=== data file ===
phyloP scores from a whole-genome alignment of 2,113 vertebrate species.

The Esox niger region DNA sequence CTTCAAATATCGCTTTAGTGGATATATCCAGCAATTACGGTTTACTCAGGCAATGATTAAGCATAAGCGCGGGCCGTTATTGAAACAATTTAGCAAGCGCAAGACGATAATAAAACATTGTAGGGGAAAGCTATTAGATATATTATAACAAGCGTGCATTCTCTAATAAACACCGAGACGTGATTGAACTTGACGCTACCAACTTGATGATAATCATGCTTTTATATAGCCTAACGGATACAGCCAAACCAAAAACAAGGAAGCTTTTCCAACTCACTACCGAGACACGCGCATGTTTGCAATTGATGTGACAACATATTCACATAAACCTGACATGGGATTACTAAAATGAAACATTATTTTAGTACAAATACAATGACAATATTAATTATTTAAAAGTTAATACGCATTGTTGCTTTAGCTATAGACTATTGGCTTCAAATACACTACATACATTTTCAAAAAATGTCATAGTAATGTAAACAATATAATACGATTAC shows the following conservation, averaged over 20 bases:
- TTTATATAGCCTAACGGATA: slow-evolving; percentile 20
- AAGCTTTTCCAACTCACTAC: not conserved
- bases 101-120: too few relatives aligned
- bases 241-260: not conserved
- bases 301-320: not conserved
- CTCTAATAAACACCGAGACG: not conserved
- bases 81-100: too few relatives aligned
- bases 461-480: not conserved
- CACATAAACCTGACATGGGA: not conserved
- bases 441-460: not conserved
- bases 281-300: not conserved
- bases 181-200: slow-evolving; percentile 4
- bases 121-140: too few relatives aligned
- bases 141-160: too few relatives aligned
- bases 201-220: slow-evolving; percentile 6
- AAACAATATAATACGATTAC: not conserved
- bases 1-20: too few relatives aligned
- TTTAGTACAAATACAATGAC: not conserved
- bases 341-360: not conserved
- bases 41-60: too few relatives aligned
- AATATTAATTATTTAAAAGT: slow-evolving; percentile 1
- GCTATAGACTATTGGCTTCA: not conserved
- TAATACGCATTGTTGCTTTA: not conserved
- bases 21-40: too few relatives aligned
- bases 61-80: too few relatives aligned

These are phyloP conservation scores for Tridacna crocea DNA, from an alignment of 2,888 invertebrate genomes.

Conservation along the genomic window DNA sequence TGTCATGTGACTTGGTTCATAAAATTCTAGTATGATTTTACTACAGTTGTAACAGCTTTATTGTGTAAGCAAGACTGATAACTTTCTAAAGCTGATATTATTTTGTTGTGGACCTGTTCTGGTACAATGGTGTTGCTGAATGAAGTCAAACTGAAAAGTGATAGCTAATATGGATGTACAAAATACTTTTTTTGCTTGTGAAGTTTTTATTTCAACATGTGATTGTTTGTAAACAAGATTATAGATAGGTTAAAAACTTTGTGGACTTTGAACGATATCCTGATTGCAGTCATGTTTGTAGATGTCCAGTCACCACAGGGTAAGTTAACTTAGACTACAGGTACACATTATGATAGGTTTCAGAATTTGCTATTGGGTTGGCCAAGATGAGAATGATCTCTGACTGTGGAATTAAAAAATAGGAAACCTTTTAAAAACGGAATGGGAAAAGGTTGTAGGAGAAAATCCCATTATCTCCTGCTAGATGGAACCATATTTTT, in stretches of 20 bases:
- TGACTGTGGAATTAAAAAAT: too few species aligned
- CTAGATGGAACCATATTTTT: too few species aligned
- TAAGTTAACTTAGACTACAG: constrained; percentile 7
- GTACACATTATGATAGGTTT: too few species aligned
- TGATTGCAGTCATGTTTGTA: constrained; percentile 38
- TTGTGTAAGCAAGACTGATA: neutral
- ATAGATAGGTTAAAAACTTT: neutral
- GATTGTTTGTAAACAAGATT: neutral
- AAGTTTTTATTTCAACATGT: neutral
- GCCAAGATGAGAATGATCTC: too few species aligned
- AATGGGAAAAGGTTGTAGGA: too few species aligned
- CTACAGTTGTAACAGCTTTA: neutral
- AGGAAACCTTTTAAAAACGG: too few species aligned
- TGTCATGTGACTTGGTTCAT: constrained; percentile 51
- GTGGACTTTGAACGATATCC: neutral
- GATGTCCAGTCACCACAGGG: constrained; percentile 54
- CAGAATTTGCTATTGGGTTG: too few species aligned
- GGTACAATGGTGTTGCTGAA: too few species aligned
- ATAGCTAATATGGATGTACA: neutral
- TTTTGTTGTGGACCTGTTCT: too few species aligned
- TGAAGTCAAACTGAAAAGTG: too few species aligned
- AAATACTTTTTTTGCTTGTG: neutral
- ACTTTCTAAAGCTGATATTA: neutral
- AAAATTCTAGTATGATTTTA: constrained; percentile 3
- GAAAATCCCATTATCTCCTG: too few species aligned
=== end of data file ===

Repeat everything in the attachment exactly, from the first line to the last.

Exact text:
phyloP scores from a whole-genome alignment of 2,113 vertebrate species.

The Esox niger region DNA sequence CTTCAAATATCGCTTTAGTGGATATATCCAGCAATTACGGTTTACTCAGGCAATGATTAAGCATAAGCGCGGGCCGTTATTGAAACAATTTAGCAAGCGCAAGACGATAATAAAACATTGTAGGGGAAAGCTATTAGATATATTATAACAAGCGTGCATTCTCTAATAAACACCGAGACGTGATTGAACTTGACGCTACCAACTTGATGATAATCATGCTTTTATATAGCCTAACGGATACAGCCAAACCAAAAACAAGGAAGCTTTTCCAACTCACTACCGAGACACGCGCATGTTTGCAATTGATGTGACAACATATTCACATAAACCTGACATGGGATTACTAAAATGAAACATTATTTTAGTACAAATACAATGACAATATTAATTATTTAAAAGTTAATACGCATTGTTGCTTTAGCTATAGACTATTGGCTTCAAATACACTACATACATTTTCAAAAAATGTCATAGTAATGTAAACAATATAATACGATTAC shows the following conservation, averaged over 20 bases:
- TTTATATAGCCTAACGGATA: slow-evolving; percentile 20
- AAGCTTTTCCAACTCACTAC: not conserved
- bases 101-120: too few relatives aligned
- bases 241-260: not conserved
- bases 301-320: not conserved
- CTCTAATAAACACCGAGACG: not conserved
- bases 81-100: too few relatives aligned
- bases 461-480: not conserved
- CACATAAACCTGACATGGGA: not conserved
- bases 441-460: not conserved
- bases 281-300: not conserved
- bases 181-200: slow-evolving; percentile 4
- bases 121-140: too few relatives aligned
- bases 141-160: too few relatives aligned
- bases 201-220: slow-evolving; percentile 6
- AAACAATATAATACGATTAC: not conserved
- bases 1-20: too few relatives aligned
- TTTAGTACAAATACAATGAC: not conserved
- bases 341-360: not conserved
- bases 41-60: too few relatives aligned
- AATATTAATTATTTAAAAGT: slow-evolving; percentile 1
- GCTATAGACTATTGGCTTCA: not conserved
- TAATACGCATTGTTGCTTTA: not conserved
- bases 21-40: too few relatives aligned
- bases 61-80: too few relatives aligned

These are phyloP conservation scores for Tridacna crocea DNA, from an alignment of 2,888 invertebrate genomes.

Conservation along the genomic window DNA sequence TGTCATGTGACTTGGTTCATAAAATTCTAGTATGATTTTACTACAGTTGTAACAGCTTTATTGTGTAAGCAAGACTGATAACTTTCTAAAGCTGATATTATTTTGTTGTGGACCTGTTCTGGTACAATGGTGTTGCTGAATGAAGTCAAACTGAAAAGTGATAGCTAATATGGATGTACAAAATACTTTTTTTGCTTGTGAAGTTTTTATTTCAACATGTGATTGTTTGTAAACAAGATTATAGATAGGTTAAAAACTTTGTGGACTTTGAACGATATCCTGATTGCAGTCATGTTTGTAGATGTCCAGTCACCACAGGGTAAGTTAACTTAGACTACAGGTACACATTATGATAGGTTTCAGAATTTGCTATTGGGTTGGCCAAGATGAGAATGATCTCTGACTGTGGAATTAAAAAATAGGAAACCTTTTAAAAACGGAATGGGAAAAGGTTGTAGGAGAAAATCCCATTATCTCCTGCTAGATGGAACCATATTTTT, in stretches of 20 bases:
- TGACTGTGGAATTAAAAAAT: too few species aligned
- CTAGATGGAACCATATTTTT: too few species aligned
- TAAGTTAACTTAGACTACAG: constrained; percentile 7
- GTACACATTATGATAGGTTT: too few species aligned
- TGATTGCAGTCATGTTTGTA: constrained; percentile 38
- TTGTGTAAGCAAGACTGATA: neutral
- ATAGATAGGTTAAAAACTTT: neutral
- GATTGTTTGTAAACAAGATT: neutral
- AAGTTTTTATTTCAACATGT: neutral
- GCCAAGATGAGAATGATCTC: too few species aligned
- AATGGGAAAAGGTTGTAGGA: too few species aligned
- CTACAGTTGTAACAGCTTTA: neutral
- AGGAAACCTTTTAAAAACGG: too few species aligned
- TGTCATGTGACTTGGTTCAT: constrained; percentile 51
- GTGGACTTTGAACGATATCC: neutral
- GATGTCCAGTCACCACAGGG: constrained; percentile 54
- CAGAATTTGCTATTGGGTTG: too few species aligned
- GGTACAATGGTGTTGCTGAA: too few species aligned
- ATAGCTAATATGGATGTACA: neutral
- TTTTGTTGTGGACCTGTTCT: too few species aligned
- TGAAGTCAAACTGAAAAGTG: too few species aligned
- AAATACTTTTTTTGCTTGTG: neutral
- ACTTTCTAAAGCTGATATTA: neutral
- AAAATTCTAGTATGATTTTA: constrained; percentile 3
- GAAAATCCCATTATCTCCTG: too few species aligned